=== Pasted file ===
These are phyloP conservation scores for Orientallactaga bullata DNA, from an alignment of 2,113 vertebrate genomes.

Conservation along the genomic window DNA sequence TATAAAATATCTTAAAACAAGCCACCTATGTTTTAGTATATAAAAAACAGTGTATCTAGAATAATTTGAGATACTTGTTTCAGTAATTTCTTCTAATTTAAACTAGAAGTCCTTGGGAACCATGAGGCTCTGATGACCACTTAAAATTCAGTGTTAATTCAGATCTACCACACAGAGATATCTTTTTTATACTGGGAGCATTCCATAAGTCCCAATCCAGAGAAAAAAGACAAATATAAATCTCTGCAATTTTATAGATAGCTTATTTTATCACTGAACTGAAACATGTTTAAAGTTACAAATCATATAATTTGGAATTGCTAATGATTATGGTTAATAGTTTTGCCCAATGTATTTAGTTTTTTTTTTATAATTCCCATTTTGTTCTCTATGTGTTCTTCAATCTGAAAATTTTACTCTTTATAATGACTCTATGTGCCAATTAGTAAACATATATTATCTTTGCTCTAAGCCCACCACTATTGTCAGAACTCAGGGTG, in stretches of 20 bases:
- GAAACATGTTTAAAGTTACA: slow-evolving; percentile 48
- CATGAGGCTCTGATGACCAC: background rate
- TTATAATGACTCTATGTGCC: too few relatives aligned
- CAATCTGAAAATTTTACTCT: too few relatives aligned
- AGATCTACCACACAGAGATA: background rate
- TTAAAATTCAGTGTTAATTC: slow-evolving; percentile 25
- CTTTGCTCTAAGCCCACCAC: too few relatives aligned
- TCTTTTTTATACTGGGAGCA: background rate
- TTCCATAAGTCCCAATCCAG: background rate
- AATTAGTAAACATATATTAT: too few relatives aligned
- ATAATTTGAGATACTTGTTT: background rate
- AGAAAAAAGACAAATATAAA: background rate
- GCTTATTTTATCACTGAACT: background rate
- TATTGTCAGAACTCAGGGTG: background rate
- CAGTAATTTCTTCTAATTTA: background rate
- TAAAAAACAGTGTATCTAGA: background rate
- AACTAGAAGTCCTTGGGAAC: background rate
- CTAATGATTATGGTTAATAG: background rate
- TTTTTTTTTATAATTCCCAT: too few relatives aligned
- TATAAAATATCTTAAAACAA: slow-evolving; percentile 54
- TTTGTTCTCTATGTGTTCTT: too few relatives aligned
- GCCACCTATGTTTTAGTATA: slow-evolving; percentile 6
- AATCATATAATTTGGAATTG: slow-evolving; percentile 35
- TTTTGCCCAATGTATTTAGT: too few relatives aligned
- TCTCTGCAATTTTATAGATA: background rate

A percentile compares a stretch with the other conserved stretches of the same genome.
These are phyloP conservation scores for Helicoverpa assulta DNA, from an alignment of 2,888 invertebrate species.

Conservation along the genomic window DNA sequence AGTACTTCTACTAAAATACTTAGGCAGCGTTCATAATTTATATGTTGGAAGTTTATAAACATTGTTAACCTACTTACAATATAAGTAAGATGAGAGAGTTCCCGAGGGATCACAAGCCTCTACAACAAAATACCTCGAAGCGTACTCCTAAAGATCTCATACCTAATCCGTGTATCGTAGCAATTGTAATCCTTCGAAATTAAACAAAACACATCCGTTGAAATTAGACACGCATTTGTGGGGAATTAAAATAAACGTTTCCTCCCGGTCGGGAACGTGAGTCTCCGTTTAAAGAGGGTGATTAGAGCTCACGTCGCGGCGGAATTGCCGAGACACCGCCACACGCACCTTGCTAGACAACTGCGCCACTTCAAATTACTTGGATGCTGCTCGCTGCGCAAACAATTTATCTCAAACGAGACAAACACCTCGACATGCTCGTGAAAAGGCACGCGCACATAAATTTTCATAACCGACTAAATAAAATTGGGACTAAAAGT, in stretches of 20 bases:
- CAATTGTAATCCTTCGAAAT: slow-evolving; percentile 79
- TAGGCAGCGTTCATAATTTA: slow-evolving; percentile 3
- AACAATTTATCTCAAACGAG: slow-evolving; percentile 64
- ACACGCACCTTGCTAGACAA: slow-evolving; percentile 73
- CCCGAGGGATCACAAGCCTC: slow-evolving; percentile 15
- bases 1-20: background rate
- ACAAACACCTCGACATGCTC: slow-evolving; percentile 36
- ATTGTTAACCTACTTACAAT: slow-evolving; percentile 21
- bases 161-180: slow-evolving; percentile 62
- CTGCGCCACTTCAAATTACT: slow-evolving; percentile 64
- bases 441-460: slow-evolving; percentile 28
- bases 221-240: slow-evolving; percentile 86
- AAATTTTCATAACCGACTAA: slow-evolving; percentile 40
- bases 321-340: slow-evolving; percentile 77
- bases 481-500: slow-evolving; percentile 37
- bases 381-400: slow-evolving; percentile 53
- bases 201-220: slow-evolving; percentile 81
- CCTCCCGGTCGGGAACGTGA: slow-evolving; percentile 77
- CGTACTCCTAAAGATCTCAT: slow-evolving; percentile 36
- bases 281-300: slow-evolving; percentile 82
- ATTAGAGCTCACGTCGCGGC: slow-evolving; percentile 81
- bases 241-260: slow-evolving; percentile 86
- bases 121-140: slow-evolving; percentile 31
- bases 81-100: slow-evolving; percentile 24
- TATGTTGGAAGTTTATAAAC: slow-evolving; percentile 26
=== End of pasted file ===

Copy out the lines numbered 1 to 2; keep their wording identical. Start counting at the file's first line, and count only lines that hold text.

These are phyloP conservation scores for Orientallactaga bullata DNA, from an alignment of 2,113 vertebrate genomes.

Conservation along the genomic window DNA sequence TATAAAATATCTTAAAACAAGCCACCTATGTTTTAGTATATAAAAAACAGTGTATCTAGAATAATTTGAGATACTTGTTTCAGTAATTTCTTCTAATTTAAACTAGAAGTCCTTGGGAACCATGAGGCTCTGATGACCACTTAAAATTCAGTGTTAATTCAGATCTACCACACAGAGATATCTTTTTTATACTGGGAGCATTCCATAAGTCCCAATCCAGAGAAAAAAGACAAATATAAATCTCTGCAATTTTATAGATAGCTTATTTTATCACTGAACTGAAACATGTTTAAAGTTACAAATCATATAATTTGGAATTGCTAATGATTATGGTTAATAGTTTTGCCCAATGTATTTAGTTTTTTTTTTATAATTCCCATTTTGTTCTCTATGTGTTCTTCAATCTGAAAATTTTACTCTTTATAATGACTCTATGTGCCAATTAGTAAACATATATTATCTTTGCTCTAAGCCCACCACTATTGTCAGAACTCAGGGTG, in stretches of 20 bases: